His coaching career was in limbo after 10 years at UMass-Lowell, the last five as head coach, where he felt he’d earned a longer contract extension than the administration wanted to offer.
But he didn’t stay out of coaching long. Shawn Walsh, his old boss who’d built Maine into a national power, was ill and asked Whitehead to join him at Maine shortly before the 2001-02 season. When Walsh lost his battle against kidney cancer, Whitehead was a head coach again.
His first Maine team came within a minute of winning a national championship, losing to Minnesota, 4-3, in overtime, in St. Paul, Minn. The Black Bears also reached the Frozen Four in three of the next five years, never missing the NCAA tournament in that span.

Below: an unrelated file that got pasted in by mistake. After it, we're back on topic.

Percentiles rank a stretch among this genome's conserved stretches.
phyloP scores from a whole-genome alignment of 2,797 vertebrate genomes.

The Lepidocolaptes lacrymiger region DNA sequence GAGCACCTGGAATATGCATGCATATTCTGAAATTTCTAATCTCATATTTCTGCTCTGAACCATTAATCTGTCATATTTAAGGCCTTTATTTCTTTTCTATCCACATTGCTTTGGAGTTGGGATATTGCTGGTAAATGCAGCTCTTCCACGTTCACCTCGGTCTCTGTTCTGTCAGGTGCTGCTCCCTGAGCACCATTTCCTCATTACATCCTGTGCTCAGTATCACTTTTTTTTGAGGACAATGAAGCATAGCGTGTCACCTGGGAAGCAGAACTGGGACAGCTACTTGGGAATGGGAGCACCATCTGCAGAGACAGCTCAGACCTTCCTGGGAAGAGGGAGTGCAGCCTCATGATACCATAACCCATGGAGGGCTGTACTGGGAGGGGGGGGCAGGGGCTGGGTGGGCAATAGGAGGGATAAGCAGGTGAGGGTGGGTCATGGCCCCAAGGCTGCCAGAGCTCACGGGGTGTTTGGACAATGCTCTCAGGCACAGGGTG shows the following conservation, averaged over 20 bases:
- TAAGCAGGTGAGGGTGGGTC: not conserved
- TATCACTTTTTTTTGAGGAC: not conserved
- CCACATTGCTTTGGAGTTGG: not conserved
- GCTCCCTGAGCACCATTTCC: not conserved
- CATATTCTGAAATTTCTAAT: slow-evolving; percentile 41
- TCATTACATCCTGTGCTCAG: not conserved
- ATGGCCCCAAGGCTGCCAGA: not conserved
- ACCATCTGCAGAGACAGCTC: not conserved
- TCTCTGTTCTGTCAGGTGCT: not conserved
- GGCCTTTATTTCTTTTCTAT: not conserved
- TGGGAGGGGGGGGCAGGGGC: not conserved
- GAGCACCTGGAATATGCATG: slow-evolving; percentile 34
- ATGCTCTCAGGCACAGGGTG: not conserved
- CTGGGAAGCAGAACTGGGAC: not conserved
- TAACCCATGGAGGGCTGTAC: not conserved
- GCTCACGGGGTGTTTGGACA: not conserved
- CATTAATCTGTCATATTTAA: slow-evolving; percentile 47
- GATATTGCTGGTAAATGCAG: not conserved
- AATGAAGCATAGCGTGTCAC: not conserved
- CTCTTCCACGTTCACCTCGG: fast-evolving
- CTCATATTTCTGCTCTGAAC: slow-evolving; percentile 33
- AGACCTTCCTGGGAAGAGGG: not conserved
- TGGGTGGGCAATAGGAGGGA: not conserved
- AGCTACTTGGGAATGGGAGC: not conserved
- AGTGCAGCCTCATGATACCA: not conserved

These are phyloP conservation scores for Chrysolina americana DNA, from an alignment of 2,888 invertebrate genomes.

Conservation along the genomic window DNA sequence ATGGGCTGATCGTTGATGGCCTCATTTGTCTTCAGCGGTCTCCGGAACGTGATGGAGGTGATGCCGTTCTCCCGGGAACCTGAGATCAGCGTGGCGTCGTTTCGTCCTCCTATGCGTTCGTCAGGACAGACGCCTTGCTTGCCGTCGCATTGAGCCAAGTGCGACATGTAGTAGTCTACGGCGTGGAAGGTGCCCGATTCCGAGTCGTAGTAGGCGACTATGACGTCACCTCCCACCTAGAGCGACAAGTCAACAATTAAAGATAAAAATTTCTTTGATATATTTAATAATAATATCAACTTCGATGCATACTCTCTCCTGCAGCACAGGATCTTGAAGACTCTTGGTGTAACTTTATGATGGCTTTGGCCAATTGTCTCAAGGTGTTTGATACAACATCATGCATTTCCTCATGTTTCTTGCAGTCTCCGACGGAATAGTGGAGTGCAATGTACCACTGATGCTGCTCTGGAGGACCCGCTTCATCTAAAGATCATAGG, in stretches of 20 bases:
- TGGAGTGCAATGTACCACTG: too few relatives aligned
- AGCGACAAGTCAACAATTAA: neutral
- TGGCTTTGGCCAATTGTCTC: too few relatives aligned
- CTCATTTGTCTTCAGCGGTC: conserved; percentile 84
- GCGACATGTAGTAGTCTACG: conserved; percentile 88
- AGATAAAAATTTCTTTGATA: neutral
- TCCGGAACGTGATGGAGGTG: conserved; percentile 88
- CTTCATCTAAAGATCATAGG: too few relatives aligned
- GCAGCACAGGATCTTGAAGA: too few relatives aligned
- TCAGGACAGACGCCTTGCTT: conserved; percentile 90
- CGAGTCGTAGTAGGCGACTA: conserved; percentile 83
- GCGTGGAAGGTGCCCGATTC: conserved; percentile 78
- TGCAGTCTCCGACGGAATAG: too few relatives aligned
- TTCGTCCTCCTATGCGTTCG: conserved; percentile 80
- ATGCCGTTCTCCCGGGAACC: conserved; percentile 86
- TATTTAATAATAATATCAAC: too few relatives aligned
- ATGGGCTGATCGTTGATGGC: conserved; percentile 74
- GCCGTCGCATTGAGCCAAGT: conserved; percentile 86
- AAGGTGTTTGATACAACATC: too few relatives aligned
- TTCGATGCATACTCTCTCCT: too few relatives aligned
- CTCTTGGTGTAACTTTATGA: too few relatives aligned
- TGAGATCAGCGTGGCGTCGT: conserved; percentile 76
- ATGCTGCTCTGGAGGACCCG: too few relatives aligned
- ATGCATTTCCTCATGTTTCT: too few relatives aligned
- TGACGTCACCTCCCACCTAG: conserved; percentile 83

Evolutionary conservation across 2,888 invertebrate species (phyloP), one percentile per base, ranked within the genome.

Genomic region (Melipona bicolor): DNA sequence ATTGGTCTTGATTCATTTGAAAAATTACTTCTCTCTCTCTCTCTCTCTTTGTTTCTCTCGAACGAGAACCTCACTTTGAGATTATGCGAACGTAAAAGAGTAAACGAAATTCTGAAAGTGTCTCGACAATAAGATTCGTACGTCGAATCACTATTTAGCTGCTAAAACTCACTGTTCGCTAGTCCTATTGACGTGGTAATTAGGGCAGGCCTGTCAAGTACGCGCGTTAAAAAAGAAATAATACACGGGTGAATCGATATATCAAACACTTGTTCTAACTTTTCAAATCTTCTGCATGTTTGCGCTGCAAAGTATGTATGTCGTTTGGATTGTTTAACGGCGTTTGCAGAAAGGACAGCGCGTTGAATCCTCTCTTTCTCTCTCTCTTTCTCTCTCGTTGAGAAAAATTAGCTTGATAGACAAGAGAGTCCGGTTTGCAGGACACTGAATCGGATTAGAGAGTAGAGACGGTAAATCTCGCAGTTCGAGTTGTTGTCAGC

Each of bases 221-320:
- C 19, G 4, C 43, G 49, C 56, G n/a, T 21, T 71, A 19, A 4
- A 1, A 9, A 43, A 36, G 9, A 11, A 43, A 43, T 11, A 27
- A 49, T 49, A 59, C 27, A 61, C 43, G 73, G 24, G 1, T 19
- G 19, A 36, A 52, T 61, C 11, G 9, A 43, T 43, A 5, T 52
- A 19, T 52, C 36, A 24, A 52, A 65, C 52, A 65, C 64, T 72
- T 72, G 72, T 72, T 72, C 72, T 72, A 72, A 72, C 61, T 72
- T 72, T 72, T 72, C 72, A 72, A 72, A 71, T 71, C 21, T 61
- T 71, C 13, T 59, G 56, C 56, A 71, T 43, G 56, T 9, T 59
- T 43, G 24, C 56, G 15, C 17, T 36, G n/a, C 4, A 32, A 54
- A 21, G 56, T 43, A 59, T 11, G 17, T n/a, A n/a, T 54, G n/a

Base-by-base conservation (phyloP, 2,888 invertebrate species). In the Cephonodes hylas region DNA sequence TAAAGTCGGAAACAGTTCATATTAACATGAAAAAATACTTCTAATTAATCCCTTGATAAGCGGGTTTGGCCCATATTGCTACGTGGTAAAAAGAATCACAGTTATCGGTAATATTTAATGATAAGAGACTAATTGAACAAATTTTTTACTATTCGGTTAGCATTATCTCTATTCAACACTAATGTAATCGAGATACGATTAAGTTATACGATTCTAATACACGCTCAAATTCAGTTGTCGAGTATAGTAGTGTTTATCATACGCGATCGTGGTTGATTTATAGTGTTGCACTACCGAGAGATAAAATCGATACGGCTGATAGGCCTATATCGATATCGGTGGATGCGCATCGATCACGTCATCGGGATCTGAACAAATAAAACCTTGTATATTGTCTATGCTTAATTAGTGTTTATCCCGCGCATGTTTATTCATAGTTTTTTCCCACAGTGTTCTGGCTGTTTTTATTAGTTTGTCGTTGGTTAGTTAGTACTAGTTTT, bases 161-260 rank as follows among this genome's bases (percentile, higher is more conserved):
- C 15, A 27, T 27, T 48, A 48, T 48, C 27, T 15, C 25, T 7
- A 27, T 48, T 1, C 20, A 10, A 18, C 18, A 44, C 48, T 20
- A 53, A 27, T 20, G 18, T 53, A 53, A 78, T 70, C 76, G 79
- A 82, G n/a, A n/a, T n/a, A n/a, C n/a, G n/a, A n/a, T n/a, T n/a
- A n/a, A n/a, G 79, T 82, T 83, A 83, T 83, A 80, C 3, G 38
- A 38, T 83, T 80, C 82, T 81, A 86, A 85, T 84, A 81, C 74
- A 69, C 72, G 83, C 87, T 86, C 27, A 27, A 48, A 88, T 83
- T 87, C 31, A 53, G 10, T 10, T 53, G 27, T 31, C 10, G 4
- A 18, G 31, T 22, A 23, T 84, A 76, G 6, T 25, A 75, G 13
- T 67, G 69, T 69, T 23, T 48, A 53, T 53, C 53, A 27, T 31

Though the second half of his 12-year tenure in Orono wasn’t as successful, leading to his firing in 2013, the New Jersey native proved he could coach with the best. He finished with a 250-171-54 record, including 10-7 in the NCAA tournament.
In four years under his successor, Red Gendron, the Black Bears are 49-71-17 and have not reached the NCAAs.